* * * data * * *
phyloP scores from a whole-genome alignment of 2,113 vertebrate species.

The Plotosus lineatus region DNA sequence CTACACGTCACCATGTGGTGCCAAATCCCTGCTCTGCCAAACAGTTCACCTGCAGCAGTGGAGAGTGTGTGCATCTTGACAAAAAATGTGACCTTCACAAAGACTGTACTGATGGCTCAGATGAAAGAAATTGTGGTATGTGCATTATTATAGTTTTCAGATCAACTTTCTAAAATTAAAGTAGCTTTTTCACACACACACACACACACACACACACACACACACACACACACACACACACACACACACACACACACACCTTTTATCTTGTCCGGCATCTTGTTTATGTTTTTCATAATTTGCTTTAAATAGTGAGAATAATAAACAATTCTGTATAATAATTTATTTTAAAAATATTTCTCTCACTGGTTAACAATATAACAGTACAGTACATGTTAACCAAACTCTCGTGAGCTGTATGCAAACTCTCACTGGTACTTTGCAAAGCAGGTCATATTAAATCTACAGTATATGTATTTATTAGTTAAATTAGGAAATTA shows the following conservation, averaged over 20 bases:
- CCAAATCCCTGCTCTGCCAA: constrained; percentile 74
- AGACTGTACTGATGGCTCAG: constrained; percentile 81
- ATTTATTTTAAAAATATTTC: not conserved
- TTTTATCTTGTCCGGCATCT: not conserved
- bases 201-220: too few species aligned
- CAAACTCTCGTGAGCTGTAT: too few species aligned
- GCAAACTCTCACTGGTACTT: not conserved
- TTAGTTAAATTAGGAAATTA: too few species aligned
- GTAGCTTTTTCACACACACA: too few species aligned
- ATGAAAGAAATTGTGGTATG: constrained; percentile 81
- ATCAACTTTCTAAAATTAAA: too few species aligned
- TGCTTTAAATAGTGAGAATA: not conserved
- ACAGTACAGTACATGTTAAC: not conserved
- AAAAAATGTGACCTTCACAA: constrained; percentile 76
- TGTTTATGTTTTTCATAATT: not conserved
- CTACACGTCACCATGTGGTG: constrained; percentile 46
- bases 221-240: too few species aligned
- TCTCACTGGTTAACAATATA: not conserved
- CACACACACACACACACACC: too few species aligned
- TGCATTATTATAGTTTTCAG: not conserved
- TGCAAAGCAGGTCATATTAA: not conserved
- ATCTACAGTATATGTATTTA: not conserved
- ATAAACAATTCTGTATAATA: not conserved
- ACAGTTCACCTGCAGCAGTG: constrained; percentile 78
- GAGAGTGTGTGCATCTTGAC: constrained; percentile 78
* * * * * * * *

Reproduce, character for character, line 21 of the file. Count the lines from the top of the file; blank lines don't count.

- CACACACACACACACACACC: too few species aligned